Well, it happened again. Completely by accident. I don't know why this is, I mean, I teach it and preach it, yet have a hard time living it; If we casually just dummy into things we like, why don't we do them on purpose, all the time, for heaven's sake!!??
This time, it was that magical moment when you leave the shore and begin floating on the water. My experience with this has been varied. I've been on a 50-foot house boat, a 48-foot cruiser, all manner of sport fishing and ski boats, and a number of canoes and kayaks. All have that certain special feel when you cast off, but nothing matches the simplest versions.
I have a picture of myself on Uncle Frank's pond at age ten, in a tiny, flat-bottom, square-stern and bow, plywood, mini-john boat, on a medium-sized farm pond. Stayed on that boat all day 'til I was burnt to a crisp. That first experience afloat hooked me forever.
There have been countless trips on the Allegheny, the Conewango and other local streams. The most ambitious float trip; 10 days on the Allagash Wilderness Waterway from central Maine to the St. Johns River on the Canadian border.
Every single time, there has been that magical moment, pushing off. And it happened again yesterday.
It started with a casual visit with Todd Bowersox, one of the entrepreneurs of "Outdoor Alley" in the 400 block of Pennsylvania Avenue West. Yup, the west end of downtown Warren. Todd came back here, his childhood home, to enjoy the outdoors and to figure out a way to share his passion with others. He's a master fly fisherman and shot gunner, and boy is he anxious to share.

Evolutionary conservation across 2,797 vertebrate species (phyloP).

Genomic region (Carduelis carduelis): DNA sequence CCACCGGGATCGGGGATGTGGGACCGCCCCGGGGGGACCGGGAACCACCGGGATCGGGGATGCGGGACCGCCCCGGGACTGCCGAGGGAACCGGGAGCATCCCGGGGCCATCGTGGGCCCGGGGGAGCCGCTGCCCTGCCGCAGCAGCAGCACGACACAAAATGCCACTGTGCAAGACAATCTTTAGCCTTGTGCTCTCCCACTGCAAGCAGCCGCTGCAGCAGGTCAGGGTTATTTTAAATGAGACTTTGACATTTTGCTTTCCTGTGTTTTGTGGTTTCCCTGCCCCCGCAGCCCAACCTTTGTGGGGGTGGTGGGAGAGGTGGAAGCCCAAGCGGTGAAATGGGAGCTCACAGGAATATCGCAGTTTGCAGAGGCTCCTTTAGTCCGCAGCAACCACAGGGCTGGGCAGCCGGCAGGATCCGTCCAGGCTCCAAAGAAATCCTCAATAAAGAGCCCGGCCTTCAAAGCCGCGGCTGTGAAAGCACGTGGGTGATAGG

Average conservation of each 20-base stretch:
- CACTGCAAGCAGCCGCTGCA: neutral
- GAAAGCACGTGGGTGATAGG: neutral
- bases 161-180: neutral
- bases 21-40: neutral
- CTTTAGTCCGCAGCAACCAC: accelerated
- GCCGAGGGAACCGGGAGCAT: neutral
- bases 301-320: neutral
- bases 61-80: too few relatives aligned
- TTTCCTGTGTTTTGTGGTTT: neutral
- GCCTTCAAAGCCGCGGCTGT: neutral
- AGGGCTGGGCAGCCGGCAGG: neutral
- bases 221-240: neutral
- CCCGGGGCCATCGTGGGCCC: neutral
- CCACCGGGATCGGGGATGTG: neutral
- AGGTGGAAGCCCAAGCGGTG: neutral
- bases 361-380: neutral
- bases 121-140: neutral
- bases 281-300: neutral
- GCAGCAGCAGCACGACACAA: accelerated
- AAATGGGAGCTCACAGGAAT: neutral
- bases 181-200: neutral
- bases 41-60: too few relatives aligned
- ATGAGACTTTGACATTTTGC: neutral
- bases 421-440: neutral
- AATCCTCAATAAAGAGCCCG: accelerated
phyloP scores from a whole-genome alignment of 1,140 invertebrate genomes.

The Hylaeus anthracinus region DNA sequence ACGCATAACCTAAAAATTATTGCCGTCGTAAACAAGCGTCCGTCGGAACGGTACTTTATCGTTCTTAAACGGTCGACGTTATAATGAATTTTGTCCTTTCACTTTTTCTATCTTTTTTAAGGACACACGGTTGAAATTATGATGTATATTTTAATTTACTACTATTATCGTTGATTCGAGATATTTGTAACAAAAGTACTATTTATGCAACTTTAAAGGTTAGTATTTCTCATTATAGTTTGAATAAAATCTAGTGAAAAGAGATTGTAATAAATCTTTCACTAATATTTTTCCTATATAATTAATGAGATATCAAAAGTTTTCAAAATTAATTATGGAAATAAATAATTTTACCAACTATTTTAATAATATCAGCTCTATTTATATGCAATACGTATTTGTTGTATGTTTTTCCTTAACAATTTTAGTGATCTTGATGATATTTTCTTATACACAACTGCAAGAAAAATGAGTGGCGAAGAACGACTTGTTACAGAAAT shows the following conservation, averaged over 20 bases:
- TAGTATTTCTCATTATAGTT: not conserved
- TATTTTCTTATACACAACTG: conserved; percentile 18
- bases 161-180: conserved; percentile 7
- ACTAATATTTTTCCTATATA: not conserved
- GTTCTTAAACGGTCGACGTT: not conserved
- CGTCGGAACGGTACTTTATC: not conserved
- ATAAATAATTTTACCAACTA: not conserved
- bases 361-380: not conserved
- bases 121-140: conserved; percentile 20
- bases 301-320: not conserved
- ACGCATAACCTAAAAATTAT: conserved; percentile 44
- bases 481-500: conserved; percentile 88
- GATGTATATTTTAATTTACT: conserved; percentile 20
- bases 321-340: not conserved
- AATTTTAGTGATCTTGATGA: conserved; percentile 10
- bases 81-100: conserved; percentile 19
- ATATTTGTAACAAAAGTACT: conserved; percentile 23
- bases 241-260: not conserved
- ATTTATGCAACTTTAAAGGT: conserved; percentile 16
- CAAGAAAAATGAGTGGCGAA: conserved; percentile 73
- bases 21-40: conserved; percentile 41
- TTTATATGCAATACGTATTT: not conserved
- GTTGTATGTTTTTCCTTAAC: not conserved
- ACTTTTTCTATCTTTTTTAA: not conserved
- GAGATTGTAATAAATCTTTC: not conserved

My visit coincided with the maiden voyage of a spectacular new drift boat he had just acquired. He was ready to take a test ride in the river and invited me along. The boat is amazing. It's set up for a guide to row and one or two fishermen to test the waters. But this particular time, it was a much simpler pleasure.
It took Todd just a few minutes to prepare for a ride, then the magic moment arrived. I lifted the bow a little, pushed the boat out into the river and hopped aboard. Everything changed immediately, as it always does.
Todd rowed us up-river at a leisurely pace. The boat was perfectly suited to this; a comfortable, stable, easily maneuverable platform. The fishermen Todd guides are going to love this.
But it was more than just a boat ride. It was a get-to-know you conversation. It was an appreciation of the beauty of the river. It was a view of the geography and architecture of the river and the town from a non-typical point of view. It was extremely pleasant. After 20 minutes or so, I hopped out and Todd paddled away to do a little fishing. One of his mentors, also a guide, recommended that no matter how much fishing became a "business," that one should always allow some personal time to enjoy that passion. Good advice.
One of my mentors said: "Men learn best in 'ritual space'". We need to gather in special places like "Outdoor Alley" and in fishing boats. Those are wonderful, magical places to share, and learn, and enjoy.
Gary Lester directs Leadership Warren and is a counselor with Family Services of Warren County, a charitable agency that provides counseling, substance abuse services, and support groups to individuals, couples, and families. Help Family Services reach 200 "likes" on Facebook by October 31. Just like its page at www.facebook.com/fswcinc and invite your friends and family to do the same.